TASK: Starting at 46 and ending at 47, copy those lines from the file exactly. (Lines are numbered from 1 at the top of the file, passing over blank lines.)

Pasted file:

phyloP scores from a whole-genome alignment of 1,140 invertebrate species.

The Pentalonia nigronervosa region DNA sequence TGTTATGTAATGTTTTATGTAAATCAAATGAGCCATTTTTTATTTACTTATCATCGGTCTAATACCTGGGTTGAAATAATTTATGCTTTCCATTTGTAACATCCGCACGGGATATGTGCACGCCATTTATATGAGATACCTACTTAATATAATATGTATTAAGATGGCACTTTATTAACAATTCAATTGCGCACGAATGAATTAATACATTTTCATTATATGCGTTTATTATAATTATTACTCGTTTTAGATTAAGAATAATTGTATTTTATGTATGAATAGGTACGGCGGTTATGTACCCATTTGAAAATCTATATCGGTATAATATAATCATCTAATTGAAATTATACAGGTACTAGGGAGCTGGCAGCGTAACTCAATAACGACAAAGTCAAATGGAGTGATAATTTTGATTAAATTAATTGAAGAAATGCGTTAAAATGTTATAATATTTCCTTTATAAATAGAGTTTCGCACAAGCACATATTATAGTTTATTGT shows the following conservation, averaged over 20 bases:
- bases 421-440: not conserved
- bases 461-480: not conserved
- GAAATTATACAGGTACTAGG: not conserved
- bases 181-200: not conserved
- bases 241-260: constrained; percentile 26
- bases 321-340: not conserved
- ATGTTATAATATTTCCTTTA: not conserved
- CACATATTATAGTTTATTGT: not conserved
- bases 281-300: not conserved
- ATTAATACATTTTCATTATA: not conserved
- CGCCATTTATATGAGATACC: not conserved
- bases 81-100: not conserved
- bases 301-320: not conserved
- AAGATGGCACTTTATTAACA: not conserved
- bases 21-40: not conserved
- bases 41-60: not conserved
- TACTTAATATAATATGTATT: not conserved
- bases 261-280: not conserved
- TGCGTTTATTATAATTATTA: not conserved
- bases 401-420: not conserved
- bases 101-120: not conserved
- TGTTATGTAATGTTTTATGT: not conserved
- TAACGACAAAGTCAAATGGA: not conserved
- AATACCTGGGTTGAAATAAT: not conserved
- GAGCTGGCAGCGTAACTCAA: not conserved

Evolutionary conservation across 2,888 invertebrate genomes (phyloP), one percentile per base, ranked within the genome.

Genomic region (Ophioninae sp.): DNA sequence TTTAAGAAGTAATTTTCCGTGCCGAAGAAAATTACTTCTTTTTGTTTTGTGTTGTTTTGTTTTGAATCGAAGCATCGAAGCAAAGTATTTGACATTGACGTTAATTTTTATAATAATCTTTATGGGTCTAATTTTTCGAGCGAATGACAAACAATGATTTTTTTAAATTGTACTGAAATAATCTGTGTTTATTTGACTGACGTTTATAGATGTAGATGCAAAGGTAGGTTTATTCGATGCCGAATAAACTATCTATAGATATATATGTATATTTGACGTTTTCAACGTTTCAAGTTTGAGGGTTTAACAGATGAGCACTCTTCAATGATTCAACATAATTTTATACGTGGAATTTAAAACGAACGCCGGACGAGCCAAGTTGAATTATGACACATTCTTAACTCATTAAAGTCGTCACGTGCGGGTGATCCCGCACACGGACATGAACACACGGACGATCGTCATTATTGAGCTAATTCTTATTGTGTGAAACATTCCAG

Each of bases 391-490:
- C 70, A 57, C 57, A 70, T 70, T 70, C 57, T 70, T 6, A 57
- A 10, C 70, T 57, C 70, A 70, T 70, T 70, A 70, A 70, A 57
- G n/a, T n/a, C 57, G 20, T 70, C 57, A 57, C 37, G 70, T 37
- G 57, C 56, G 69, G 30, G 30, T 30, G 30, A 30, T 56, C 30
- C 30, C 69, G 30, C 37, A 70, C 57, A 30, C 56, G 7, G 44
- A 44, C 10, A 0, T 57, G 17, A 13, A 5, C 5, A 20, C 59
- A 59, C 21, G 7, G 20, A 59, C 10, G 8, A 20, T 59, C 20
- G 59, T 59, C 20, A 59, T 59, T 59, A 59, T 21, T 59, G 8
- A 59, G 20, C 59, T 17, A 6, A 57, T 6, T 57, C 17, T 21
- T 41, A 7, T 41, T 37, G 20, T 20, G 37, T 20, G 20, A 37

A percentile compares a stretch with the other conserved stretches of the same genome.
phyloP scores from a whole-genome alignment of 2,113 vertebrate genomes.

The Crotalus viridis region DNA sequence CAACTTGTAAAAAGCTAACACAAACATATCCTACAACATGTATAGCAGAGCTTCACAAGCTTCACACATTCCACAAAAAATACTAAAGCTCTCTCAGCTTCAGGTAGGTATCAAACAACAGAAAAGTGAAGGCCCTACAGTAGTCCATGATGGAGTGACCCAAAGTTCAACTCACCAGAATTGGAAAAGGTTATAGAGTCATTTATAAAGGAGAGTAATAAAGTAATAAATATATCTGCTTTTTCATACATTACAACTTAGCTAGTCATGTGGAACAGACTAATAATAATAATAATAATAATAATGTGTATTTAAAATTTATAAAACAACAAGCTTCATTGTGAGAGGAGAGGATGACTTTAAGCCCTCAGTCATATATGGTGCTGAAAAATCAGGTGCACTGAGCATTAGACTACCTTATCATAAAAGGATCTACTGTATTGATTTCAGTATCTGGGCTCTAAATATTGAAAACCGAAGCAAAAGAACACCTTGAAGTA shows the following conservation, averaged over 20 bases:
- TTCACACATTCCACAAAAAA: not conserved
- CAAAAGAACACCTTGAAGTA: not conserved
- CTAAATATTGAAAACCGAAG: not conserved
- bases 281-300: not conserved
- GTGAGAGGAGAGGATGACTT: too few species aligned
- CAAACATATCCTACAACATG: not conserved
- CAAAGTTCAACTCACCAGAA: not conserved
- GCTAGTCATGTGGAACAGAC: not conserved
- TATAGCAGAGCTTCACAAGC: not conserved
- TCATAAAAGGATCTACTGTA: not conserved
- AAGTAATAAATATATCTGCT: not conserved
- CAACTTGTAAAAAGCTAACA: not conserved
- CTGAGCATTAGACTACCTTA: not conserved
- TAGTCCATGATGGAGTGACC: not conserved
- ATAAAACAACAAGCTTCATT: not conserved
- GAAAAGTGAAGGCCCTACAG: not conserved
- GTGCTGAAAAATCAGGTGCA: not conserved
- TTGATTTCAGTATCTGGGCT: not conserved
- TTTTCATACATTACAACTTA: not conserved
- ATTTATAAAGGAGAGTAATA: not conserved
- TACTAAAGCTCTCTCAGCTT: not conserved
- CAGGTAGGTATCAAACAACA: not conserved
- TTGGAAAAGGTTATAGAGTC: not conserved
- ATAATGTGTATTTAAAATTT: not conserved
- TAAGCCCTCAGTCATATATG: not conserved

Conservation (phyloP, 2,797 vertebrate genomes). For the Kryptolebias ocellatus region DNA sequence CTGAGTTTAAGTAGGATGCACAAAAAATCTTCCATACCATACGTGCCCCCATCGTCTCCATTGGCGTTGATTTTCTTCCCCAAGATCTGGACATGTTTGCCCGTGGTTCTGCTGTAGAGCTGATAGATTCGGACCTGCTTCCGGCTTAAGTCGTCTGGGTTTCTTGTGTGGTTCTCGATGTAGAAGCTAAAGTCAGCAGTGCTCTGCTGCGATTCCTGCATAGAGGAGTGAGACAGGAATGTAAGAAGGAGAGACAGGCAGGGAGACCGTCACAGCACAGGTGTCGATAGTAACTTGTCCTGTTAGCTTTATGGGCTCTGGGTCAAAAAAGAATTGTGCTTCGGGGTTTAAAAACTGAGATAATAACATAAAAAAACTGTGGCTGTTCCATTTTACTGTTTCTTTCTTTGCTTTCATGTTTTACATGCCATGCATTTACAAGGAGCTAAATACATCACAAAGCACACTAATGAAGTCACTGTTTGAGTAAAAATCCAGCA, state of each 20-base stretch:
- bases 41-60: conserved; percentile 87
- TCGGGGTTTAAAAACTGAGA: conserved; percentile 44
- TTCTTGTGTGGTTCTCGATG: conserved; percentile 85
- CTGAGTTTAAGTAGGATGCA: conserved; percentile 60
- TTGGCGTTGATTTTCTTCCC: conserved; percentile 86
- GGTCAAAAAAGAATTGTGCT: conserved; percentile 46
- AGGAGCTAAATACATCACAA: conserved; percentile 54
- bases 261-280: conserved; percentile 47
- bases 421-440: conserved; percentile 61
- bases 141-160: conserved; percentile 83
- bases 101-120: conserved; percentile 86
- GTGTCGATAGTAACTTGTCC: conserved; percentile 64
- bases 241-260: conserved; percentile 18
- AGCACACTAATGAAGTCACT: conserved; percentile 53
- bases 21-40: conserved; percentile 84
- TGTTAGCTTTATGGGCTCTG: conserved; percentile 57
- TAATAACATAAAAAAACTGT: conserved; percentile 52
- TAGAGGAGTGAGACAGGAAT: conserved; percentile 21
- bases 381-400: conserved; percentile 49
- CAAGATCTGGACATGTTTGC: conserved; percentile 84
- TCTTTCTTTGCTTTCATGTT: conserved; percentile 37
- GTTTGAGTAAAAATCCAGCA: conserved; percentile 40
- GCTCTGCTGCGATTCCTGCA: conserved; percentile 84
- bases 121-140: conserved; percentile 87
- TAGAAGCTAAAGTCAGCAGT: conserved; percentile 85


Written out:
- CTAAATATTGAAAACCGAAG: not conserved
- bases 281-300: not conserved